Thursday, January 21, 2010

Wednesday brought a fourth straight day of wintry wind, white and wet to the north state.

Nathan Morgan/Record Searchlight

Today promises more showers. But the far northern Sacramento Valley and surrounding mountains should get a chance to pick up tree limbs and shovel out of snow banks through the weekend before more storms strike early next week, according to the National Weather Service.

Snow closed Interstate 5 north of Redding from midmorning Wednesday through late midafternoon, forcing travelers off their routes. Passenger vehicles with chains were allowed through about 4:30 p.m.

Later in the evening, California Department of Transportation crews began escorting big rigs 50 at a time up northbound I-5. At 9 p.m., truck drivers were backed up to Oasis Road and facing three-hour delays. About an hour later, Caltrans abandoned the plan and started diverting trucks southbound at Mountain Gate while cars and pickups carrying chains were allowed through.

A trip that normally takes Raff about 8 1/2 hours had stretched toward 72 hours by Wednesday evening as snow closed I-5 for a second straight day.

"My son said to me, 'Mom, maybe you should just turn back. I know you love me, but is it worth it?' " Raff said. "But moms do what they have to do."

Raff said she will try one more time to get to Eugene today.

Wednesday's storm dumped up to 2 feet of heavy, wet snow on Mount Shasta, where officials declared a local emergency. Falling tree limbs snapped power lines all over town, cutting off electricity to 5,700 customers, including the Mt. Shasta Ski Park, which was closed all day.

Some Mount Shasta streets will go unplowed until downed tree limbs and power lines are cleared, police said.

As of 7:30 p.m. Wednesday, Pacific Gas and Electric Co. had restored power to all but 18 of its Shasta County customers, a PG&E spokesman said. About 3,500 Shasta County residents had been without power from midmorning into late afternoon Wednesday, PG&E spokesman Paul Moreno said.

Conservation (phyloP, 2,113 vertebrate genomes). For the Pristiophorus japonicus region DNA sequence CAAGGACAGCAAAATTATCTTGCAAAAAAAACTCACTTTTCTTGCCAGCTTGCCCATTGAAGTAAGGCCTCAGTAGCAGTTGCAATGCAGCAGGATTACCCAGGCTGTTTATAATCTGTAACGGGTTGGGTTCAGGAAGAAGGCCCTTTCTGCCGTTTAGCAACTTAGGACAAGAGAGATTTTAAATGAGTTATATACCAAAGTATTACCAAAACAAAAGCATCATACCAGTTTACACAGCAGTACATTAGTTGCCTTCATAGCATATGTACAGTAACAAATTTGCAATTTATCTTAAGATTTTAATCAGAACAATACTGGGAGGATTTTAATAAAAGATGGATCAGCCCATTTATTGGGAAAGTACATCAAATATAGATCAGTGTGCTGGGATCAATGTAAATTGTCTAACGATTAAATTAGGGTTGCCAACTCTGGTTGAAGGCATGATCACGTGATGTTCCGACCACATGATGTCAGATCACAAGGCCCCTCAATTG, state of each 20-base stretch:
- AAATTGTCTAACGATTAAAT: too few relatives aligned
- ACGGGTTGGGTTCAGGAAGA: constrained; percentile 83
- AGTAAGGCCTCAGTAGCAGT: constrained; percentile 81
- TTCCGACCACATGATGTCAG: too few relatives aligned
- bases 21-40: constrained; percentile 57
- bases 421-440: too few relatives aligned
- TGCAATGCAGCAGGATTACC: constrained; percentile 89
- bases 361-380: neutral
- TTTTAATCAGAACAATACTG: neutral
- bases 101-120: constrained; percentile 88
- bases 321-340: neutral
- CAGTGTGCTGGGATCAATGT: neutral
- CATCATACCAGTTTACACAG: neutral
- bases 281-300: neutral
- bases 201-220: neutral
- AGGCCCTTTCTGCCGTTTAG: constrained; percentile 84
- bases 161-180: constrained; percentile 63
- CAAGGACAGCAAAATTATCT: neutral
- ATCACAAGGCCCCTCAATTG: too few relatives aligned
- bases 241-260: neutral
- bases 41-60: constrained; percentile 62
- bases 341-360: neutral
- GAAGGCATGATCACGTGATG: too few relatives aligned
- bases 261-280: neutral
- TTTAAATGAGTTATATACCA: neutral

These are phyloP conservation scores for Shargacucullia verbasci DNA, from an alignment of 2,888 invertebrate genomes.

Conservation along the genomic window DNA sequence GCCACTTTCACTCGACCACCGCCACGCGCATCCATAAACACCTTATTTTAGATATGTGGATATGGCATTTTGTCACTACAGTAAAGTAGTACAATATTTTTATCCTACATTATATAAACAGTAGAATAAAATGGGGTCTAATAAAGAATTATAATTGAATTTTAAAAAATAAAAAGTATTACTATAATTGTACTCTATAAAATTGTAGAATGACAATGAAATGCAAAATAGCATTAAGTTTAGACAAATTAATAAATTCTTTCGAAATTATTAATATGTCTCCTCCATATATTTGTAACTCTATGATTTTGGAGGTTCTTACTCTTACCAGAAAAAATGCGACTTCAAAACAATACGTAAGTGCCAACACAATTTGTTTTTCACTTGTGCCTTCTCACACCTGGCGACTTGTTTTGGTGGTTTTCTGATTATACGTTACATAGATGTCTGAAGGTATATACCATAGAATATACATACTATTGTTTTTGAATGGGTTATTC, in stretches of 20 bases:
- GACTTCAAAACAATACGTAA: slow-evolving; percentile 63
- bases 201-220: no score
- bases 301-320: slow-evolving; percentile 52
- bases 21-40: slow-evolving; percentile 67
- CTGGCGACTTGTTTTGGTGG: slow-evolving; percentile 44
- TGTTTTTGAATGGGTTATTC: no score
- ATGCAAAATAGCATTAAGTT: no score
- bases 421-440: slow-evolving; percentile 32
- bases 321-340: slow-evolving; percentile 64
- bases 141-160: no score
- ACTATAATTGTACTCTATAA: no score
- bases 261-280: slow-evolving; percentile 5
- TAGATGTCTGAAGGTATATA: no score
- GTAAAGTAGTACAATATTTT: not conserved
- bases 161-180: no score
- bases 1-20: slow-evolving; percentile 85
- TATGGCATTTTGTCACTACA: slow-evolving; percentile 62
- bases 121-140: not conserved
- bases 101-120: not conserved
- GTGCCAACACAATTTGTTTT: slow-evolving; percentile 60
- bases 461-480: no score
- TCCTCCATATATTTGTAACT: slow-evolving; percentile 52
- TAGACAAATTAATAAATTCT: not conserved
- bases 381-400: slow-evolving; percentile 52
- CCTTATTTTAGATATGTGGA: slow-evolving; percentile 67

One outage darkened nearly 2,000 homes and businesses from northeast Redding out through Bella Vista and Ingot, Moreno said. Another took out roughly 1,500 customers east of Shingletown.

A tree brought down by Wednesday's storm cut power to 130 customers along Butte Street from 10:30 to 11:25 a.m., said Paul Hauser, Redding Electric Utility director.

Wind gusts hit 47 mph at Redding Municipal Airport some time between 9 and 10 a.m. Wednesday. While robust, those winds weren't nearly as strong as they were Tuesday, when the Redding airport recorded a 61-mph gust.

But Wednesday was wetter than Tuesday, at least in the Redding area, where 1 to 3 inches of rain fell during a thick downpour lasting several hours.

Rainfall totals from midnight through 5 p.m. Wednesday include 2.96 inches in the Summit City area of Shasta Lake, 2 inches in west Redding, 1.32 inches in Enterprise, 1.14 inches at the Redding airport and 0.36 inches in Shingletown.

Some north state spots have sopped up impressive precipitation totals since the series of storms started Sunday. Gibson, an outpost in the Sacramento River Canyon north of Lakehead, has recorded just over 15 inches.

Other four-day precipitation totals are 9.68 inches at Shasta Dam, 8.04 inches in Summit City, 5.36 inches in west Redding and 2.69 inches at the Redding airport.

The recent rains have helped boost Lake Shasta since Jan. 1, according to U.S. Bureau of Reclamation data.

Precipitation totals at the airport are running slightly ahead of normal for January so far. But rainfall this season to date at the airport remains only 72 percent of normal, according to National Weather Service figures.

A major adjustment in the hemispheric circulation brought the recent spate of chilly, windy storms to California.

An immense dome of polar air that had sat over Hudson Bay and brought bitter cold to the eastern United States shifted west late last week. Some of this Arctic air spilled over the Aleutian Islands, creating a deep trough over the northeastern Pacific that contributed to Tuesday's and Wednesday's low snow levels.

The cold air pushing south from the Gulf of Alaska interacted with moist air in the subtropics, spawning jet stream winds up to 240 mph.

The stormy pattern will shift south today, leaving the north state with lighter winds and spotty showers, according to forecast models. Shower chances will further shrink Friday and disappear Saturday as a surge of warmer, drier air displaces the cold, turbulent trough.

Another trough could cross Northern California early next week. But that storm does not look particularly potent.

Reporter Scott Mobley can be reached at 225-8220 or at

Reporter Dylan Darling contributed to this report.

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